cover of Unforgotten: Love and the Culture of Dementia Care in India Unforgotten: Love and the Culture of Dementia Care in India (Bianca Brijnath) is another ethnographic study, this time of middle-class families in urban India. It describes how these families care for persons with dementia. Set in 2014, and focused on the urban middle-class, the book may be easier to relate to by many caregivers who read this blog. It is dense, though, and full of references. Readers need to be attentive.

The book is probably best for students and researchers. Do not expect a swift or breezy read; be ready for a meandering, rich read instead. Again, a must for someone serious about understanding dementia in India. If you are a caregiver, well, this book gives several insightful and interesting caregiver stories, but it can be a heavy read.

Other books, such as fiction, humor, etc.

These are some books that integrate dementia into fiction plots, essays, etc. Some felt authentic, some misleading, and some disrespectful.

cover of Our Nana was a NutcaseOur Nana was a Nutcase (Ranjit Lal): This is, I think, intended to be a children’s book but I enjoyed it. In spite of its apparently odd title, the book is a delightful, sensitive, and extremely love-filled portrayal of an eccentric grandfather who starts showing symptoms of dementia. Excellent writing. It offers an impressive portrayal of early changes in dementia and how the family realizes something is awry. How the grandkids and others puzzle a bit, and then not just accept him but work hard to make sure he stays at home with them, loved as always. All the characters are portrayed well enough to seem real. For example, the grandfather is vivid as a person, and the grandchildren are fun-loving and affectionate, sometimes mischievous, sometimes disobedient, sometimes considerate.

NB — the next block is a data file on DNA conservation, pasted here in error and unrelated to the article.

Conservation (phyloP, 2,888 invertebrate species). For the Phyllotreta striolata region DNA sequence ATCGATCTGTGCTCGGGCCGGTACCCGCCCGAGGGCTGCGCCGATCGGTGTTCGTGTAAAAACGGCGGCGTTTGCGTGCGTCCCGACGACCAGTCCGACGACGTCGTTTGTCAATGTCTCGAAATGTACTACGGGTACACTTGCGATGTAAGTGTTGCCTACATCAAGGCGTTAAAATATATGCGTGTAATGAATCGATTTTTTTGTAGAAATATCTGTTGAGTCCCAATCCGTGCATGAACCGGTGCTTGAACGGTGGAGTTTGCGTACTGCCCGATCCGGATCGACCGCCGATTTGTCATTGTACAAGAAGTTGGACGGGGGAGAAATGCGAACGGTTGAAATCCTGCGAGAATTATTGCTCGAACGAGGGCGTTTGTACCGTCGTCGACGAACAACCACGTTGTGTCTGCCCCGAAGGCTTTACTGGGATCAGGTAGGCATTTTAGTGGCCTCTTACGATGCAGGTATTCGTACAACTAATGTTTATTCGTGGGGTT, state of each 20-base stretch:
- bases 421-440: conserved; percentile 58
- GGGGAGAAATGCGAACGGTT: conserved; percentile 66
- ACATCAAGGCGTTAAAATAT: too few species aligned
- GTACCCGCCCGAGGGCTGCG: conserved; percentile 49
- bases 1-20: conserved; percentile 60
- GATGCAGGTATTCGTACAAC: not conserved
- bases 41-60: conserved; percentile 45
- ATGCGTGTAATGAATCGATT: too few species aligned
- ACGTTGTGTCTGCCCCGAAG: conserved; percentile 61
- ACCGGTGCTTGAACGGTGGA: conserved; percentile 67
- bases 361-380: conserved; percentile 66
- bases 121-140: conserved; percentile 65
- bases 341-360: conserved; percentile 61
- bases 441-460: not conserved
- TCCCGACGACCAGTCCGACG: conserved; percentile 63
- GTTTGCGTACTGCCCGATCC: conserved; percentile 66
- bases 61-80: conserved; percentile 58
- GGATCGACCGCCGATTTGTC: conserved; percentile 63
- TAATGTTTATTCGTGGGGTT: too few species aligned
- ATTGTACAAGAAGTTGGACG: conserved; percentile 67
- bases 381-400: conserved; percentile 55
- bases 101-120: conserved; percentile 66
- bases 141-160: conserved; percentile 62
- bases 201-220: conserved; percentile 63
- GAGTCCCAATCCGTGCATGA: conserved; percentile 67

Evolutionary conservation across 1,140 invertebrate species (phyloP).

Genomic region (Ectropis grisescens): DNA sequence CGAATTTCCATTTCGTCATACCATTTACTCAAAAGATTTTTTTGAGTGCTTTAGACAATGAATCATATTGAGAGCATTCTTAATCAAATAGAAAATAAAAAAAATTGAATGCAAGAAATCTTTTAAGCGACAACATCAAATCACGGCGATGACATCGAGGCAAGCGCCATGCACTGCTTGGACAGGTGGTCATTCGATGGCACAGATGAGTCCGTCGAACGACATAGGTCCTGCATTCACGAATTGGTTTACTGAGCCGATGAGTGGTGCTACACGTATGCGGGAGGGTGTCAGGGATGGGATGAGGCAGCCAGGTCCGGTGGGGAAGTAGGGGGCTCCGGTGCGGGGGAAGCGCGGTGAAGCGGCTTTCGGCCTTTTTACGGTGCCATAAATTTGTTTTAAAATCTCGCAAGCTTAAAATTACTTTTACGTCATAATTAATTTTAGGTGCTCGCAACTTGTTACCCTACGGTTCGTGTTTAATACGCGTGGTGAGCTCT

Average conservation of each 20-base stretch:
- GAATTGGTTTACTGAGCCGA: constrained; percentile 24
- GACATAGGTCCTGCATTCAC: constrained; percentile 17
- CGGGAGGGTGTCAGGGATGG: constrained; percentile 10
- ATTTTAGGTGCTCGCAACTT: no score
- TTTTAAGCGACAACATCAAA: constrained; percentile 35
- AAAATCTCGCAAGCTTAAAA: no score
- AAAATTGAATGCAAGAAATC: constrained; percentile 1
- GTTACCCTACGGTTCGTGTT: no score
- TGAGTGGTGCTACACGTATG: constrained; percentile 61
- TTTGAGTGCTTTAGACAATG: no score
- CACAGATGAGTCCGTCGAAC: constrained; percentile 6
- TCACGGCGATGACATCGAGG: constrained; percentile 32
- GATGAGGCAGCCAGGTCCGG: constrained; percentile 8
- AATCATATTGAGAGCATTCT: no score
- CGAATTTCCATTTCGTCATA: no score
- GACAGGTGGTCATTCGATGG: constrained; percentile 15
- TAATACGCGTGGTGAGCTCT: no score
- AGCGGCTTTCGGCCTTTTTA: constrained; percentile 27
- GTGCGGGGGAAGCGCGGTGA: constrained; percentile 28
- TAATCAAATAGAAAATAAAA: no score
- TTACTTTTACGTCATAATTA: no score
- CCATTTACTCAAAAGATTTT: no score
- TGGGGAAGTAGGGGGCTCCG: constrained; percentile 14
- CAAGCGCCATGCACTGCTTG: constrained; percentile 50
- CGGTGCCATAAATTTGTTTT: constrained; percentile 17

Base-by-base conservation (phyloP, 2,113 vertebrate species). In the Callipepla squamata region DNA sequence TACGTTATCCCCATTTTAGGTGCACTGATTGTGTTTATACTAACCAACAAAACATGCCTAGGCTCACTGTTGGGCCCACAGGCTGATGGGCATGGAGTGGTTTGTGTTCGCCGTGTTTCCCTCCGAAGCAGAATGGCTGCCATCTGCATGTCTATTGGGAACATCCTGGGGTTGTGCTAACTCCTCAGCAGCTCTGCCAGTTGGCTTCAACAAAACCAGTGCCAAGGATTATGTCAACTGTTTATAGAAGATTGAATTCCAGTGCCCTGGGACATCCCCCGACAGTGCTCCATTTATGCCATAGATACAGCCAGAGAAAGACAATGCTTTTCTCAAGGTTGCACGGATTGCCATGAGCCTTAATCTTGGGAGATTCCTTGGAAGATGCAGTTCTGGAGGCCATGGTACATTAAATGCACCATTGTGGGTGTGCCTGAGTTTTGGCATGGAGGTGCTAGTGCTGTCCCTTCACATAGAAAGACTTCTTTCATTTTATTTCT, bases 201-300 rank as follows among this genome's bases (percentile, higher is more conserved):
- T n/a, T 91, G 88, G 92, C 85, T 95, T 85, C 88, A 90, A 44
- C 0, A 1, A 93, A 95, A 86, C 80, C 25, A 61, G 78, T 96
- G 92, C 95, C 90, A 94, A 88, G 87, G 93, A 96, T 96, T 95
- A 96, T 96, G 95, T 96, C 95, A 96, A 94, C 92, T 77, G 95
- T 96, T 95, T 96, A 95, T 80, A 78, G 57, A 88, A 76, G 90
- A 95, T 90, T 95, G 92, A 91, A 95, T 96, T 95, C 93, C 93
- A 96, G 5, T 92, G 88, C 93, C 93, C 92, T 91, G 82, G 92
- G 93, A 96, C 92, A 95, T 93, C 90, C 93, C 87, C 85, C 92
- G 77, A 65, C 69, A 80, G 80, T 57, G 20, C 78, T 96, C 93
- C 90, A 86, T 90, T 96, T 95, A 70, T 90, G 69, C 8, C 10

This book is a great example of fiction that seamlessly includes persons with dementia and has characterizations that are entertaining and informative, yet without any preachiness at all. All through the book, the grandfather is a person and never reduced to being merely a patient. He is someone who is loved and very much remains part of everyone’s life.

Some other books I checked out are listed below. While they are all related to dementia in some way, I do not find their coverage of dementia suitable for informed awareness and improved sensitizing.

Sleeping with Jupiter (Anuradha Roy): This is literary fiction, full of complex nuances. It has an overall theme of loss and searching for the past. The book does this through the stories and experiences of many characters. One such character is an elderly lady with increasing disorientation and forgetfulness. While it portraying the lady’s experience nicely, her behavior is not seen as a possible medical problem by others around her. The symptoms are not noticed as being different enough from aging. Dementia is not mentioned at all, though some reviewers have assumed it (that is how I was given the book’s reference). It is unclear whether the author was depicting her perspective of varying ways people age, or whether she wanted to depict early dementia. The book is good as literary fiction, but it is not a story that can be used to understand or develop sensitivity towards dementia.

Silver Haze (Pankaj Varma). This is related using the first-person voice of the person with dementia–the mother. The author has modeled the story based on his mother, who had dementia. He tries to imagine what she may be thinking and also describes what he thinks her past was like. The bulk of the book, in fact, is supposed to be what the mother (fictional mother) wrote after knowing about her diagnosis. This narration is smooth and rich with detail, and even includes self-awareness about her dementia. The impression the book gives is that this lady with dementia is very coherent and has excellent recall. It is as if her dementia does not affect her ability to write a complete, coherent, detailed life story (the sort of activity that would typically take months or years).